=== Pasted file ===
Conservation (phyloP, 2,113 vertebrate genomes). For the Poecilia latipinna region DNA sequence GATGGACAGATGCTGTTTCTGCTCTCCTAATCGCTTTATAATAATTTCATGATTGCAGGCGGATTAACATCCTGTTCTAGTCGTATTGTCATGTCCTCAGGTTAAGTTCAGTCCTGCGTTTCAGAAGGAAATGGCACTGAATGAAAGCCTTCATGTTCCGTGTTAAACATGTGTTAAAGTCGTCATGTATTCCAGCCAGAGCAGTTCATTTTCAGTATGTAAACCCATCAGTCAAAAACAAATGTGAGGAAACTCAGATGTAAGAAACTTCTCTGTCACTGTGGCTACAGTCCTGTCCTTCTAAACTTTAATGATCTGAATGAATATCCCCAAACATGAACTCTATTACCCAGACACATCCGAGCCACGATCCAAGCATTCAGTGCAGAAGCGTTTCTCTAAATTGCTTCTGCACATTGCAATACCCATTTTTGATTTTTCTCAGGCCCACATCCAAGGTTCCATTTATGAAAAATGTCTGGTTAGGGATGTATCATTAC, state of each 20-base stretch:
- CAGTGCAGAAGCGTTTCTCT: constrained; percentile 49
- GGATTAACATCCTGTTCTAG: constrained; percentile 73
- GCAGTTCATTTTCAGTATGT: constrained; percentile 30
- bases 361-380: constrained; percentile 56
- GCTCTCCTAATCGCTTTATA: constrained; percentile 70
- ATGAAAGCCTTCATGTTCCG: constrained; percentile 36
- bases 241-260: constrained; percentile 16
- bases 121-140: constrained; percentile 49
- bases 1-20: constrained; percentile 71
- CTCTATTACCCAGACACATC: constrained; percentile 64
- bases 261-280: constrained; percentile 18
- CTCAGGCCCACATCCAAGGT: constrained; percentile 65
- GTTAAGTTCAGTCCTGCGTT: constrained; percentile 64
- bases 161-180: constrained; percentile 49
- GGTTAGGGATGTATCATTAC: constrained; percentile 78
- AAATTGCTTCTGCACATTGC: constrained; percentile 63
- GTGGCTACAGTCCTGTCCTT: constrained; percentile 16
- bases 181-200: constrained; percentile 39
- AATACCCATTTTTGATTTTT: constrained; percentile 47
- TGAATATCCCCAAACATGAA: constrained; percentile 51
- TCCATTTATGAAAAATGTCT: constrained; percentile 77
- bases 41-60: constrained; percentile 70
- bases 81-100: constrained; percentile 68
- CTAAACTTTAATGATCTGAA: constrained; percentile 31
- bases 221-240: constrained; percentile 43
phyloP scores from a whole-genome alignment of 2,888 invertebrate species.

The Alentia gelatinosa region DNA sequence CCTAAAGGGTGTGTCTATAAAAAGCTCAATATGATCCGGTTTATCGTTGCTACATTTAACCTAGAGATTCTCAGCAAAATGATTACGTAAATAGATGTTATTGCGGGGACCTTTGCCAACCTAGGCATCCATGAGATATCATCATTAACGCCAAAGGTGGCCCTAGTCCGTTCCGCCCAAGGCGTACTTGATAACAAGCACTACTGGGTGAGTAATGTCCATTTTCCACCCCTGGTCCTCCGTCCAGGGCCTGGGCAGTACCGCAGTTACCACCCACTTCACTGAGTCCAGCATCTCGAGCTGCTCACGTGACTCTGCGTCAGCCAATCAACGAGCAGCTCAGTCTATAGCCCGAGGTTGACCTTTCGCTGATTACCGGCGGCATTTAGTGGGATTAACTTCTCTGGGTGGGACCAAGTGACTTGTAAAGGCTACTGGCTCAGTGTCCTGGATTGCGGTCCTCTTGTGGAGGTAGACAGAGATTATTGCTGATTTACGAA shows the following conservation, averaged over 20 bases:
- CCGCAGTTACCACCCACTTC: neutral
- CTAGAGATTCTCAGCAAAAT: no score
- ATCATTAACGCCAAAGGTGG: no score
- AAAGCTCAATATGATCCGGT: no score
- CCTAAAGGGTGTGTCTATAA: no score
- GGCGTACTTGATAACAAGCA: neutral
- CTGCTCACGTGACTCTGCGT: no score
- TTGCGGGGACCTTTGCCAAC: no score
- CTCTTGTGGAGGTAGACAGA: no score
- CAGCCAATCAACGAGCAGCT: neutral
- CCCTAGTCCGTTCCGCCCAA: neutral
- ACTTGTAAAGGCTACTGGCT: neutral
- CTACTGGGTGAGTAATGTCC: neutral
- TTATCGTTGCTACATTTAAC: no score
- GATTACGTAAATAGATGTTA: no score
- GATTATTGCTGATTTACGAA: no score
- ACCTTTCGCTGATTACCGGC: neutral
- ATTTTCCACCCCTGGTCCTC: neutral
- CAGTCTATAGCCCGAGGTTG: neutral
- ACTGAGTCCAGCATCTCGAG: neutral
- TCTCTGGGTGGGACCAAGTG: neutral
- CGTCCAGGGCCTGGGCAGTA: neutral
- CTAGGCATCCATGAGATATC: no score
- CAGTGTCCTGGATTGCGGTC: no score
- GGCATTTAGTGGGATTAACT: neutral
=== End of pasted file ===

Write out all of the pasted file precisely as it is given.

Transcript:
Conservation (phyloP, 2,113 vertebrate genomes). For the Poecilia latipinna region DNA sequence GATGGACAGATGCTGTTTCTGCTCTCCTAATCGCTTTATAATAATTTCATGATTGCAGGCGGATTAACATCCTGTTCTAGTCGTATTGTCATGTCCTCAGGTTAAGTTCAGTCCTGCGTTTCAGAAGGAAATGGCACTGAATGAAAGCCTTCATGTTCCGTGTTAAACATGTGTTAAAGTCGTCATGTATTCCAGCCAGAGCAGTTCATTTTCAGTATGTAAACCCATCAGTCAAAAACAAATGTGAGGAAACTCAGATGTAAGAAACTTCTCTGTCACTGTGGCTACAGTCCTGTCCTTCTAAACTTTAATGATCTGAATGAATATCCCCAAACATGAACTCTATTACCCAGACACATCCGAGCCACGATCCAAGCATTCAGTGCAGAAGCGTTTCTCTAAATTGCTTCTGCACATTGCAATACCCATTTTTGATTTTTCTCAGGCCCACATCCAAGGTTCCATTTATGAAAAATGTCTGGTTAGGGATGTATCATTAC, state of each 20-base stretch:
- CAGTGCAGAAGCGTTTCTCT: constrained; percentile 49
- GGATTAACATCCTGTTCTAG: constrained; percentile 73
- GCAGTTCATTTTCAGTATGT: constrained; percentile 30
- bases 361-380: constrained; percentile 56
- GCTCTCCTAATCGCTTTATA: constrained; percentile 70
- ATGAAAGCCTTCATGTTCCG: constrained; percentile 36
- bases 241-260: constrained; percentile 16
- bases 121-140: constrained; percentile 49
- bases 1-20: constrained; percentile 71
- CTCTATTACCCAGACACATC: constrained; percentile 64
- bases 261-280: constrained; percentile 18
- CTCAGGCCCACATCCAAGGT: constrained; percentile 65
- GTTAAGTTCAGTCCTGCGTT: constrained; percentile 64
- bases 161-180: constrained; percentile 49
- GGTTAGGGATGTATCATTAC: constrained; percentile 78
- AAATTGCTTCTGCACATTGC: constrained; percentile 63
- GTGGCTACAGTCCTGTCCTT: constrained; percentile 16
- bases 181-200: constrained; percentile 39
- AATACCCATTTTTGATTTTT: constrained; percentile 47
- TGAATATCCCCAAACATGAA: constrained; percentile 51
- TCCATTTATGAAAAATGTCT: constrained; percentile 77
- bases 41-60: constrained; percentile 70
- bases 81-100: constrained; percentile 68
- CTAAACTTTAATGATCTGAA: constrained; percentile 31
- bases 221-240: constrained; percentile 43
phyloP scores from a whole-genome alignment of 2,888 invertebrate species.

The Alentia gelatinosa region DNA sequence CCTAAAGGGTGTGTCTATAAAAAGCTCAATATGATCCGGTTTATCGTTGCTACATTTAACCTAGAGATTCTCAGCAAAATGATTACGTAAATAGATGTTATTGCGGGGACCTTTGCCAACCTAGGCATCCATGAGATATCATCATTAACGCCAAAGGTGGCCCTAGTCCGTTCCGCCCAAGGCGTACTTGATAACAAGCACTACTGGGTGAGTAATGTCCATTTTCCACCCCTGGTCCTCCGTCCAGGGCCTGGGCAGTACCGCAGTTACCACCCACTTCACTGAGTCCAGCATCTCGAGCTGCTCACGTGACTCTGCGTCAGCCAATCAACGAGCAGCTCAGTCTATAGCCCGAGGTTGACCTTTCGCTGATTACCGGCGGCATTTAGTGGGATTAACTTCTCTGGGTGGGACCAAGTGACTTGTAAAGGCTACTGGCTCAGTGTCCTGGATTGCGGTCCTCTTGTGGAGGTAGACAGAGATTATTGCTGATTTACGAA shows the following conservation, averaged over 20 bases:
- CCGCAGTTACCACCCACTTC: neutral
- CTAGAGATTCTCAGCAAAAT: no score
- ATCATTAACGCCAAAGGTGG: no score
- AAAGCTCAATATGATCCGGT: no score
- CCTAAAGGGTGTGTCTATAA: no score
- GGCGTACTTGATAACAAGCA: neutral
- CTGCTCACGTGACTCTGCGT: no score
- TTGCGGGGACCTTTGCCAAC: no score
- CTCTTGTGGAGGTAGACAGA: no score
- CAGCCAATCAACGAGCAGCT: neutral
- CCCTAGTCCGTTCCGCCCAA: neutral
- ACTTGTAAAGGCTACTGGCT: neutral
- CTACTGGGTGAGTAATGTCC: neutral
- TTATCGTTGCTACATTTAAC: no score
- GATTACGTAAATAGATGTTA: no score
- GATTATTGCTGATTTACGAA: no score
- ACCTTTCGCTGATTACCGGC: neutral
- ATTTTCCACCCCTGGTCCTC: neutral
- CAGTCTATAGCCCGAGGTTG: neutral
- ACTGAGTCCAGCATCTCGAG: neutral
- TCTCTGGGTGGGACCAAGTG: neutral
- CGTCCAGGGCCTGGGCAGTA: neutral
- CTAGGCATCCATGAGATATC: no score
- CAGTGTCCTGGATTGCGGTC: no score
- GGCATTTAGTGGGATTAACT: neutral